There is one more reason Japan has been overlooked in regard to Christian mission. Calling. Maybe it hasn't been the right time. Yet, I think today we're on the cusp of that calling being worked out. Today the Lord is raising up and calling men and women everywhere to go to Japan with the gospel for the glory of Jesus. Today is the day of salvation. So for us today we can go to Japan, labor there for the long-haul and see the name and fame of Jesus gloriously spread in the Land of the Rising Sun. Christians, let's put Japan on our radar as a place to pray, support and send people for the duration of their lives, for the sake of the gospel.

First World Resources for First World Problems

One of the observations that I've been able to make while here in Japan is the complete lack of need for anything, except the gospel. Japan, like so many parts of the West doesn't have a need for the physical resources that developing countries do. You can drink the tap water, WiFi and cellular service are abundant. Japan has one of the lowest unemployment rates of anywhere in the world. We've heard several times that the average Japanese family has somewhere close to forty thousand dollars in savings alone. While not every person in Japan is affluent and rich, the physical needs of the country and not as noticeable as they are in other places.

So often, in the West we then assume that since this country has plenty in terms of material possessions that there is then no spiritual need. However, the lack of physical need, to me anyways, makes the spiritual need all the more pressing and abundant. They have come to the climax of the book of Ecclesiastes. They have everything but all of it apart from Christ is meaningless.

I have no beef to pick with churches that support and send and work with missionaries in developing countries. These are essential and needed. The gospel is for the whole world, especially the poor, orphaned and broken. However, as I have come to see, there is enough bandwidth for First World churches to reach First World countries. In fact, the burden of responsibility in my book is on countries like the United States to direct their resources in both people and finances towards these places that are so hard to reach.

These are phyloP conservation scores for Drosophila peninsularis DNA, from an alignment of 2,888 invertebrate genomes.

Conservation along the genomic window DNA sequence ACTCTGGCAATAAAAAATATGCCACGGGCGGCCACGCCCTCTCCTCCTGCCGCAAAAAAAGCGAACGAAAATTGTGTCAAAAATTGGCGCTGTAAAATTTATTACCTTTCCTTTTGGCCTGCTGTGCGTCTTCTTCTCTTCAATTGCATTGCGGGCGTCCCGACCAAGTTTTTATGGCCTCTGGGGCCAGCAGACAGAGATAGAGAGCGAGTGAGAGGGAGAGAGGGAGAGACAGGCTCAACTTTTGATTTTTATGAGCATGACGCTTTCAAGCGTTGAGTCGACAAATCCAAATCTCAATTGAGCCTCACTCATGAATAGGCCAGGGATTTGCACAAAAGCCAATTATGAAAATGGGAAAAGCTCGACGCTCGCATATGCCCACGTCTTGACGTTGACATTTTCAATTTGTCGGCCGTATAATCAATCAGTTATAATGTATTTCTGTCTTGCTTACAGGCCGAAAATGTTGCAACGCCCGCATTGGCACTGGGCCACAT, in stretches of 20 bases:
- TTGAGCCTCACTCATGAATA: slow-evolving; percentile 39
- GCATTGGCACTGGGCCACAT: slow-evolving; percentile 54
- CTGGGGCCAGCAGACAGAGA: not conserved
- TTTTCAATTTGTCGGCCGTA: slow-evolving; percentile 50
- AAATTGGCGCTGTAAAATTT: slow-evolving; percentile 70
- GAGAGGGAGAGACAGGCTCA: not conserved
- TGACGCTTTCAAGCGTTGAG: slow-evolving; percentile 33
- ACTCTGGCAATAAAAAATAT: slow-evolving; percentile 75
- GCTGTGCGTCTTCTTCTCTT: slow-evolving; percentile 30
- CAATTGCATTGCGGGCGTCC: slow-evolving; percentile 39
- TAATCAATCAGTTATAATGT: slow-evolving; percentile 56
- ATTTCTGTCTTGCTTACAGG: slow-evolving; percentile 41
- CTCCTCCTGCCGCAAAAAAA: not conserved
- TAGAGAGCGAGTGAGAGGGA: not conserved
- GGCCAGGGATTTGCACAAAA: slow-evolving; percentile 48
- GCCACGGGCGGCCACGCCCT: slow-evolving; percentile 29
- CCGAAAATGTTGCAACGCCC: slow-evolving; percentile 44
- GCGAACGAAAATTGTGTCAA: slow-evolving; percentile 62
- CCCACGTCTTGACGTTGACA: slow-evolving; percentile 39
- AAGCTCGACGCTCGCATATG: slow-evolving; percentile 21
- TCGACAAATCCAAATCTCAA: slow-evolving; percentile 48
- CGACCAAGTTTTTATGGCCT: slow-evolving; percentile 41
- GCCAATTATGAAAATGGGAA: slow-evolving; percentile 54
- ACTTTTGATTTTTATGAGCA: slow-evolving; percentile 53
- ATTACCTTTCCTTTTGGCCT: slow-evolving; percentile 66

Japan is expensive to live in. We stood in a small three bedroom apartment in Tokyo that cost $3600 a month to rent. The apartment was less than one thousand square feet. For a church in the middle Africa to send financial support and means to Japan just wouldn't work or be remotely enough. Yes that can be multiplied by the power of the Lord, but it seems to me that the provision Christ has given in the church is for wealthy nations to reach the most expensive, financially difficult place to reach. Christ has raised up First World churches for his glory, and he has gifted First World churches with financial resources to supply the mission to the First World countries like Japan. So let's do it.

As I met with Michael Oh, the CEO of the Lausanne Movement, today he made it abundantly clear that now is the time to financially resource the mission of God in Japan. Now is the time to put all our chips in and see the Lord of the Harvest go to work in bringing people from death to life. So let's do it. Let's be obedient to the call of God and give what we have for the sake of the gospel among the largest unreached people group in the world.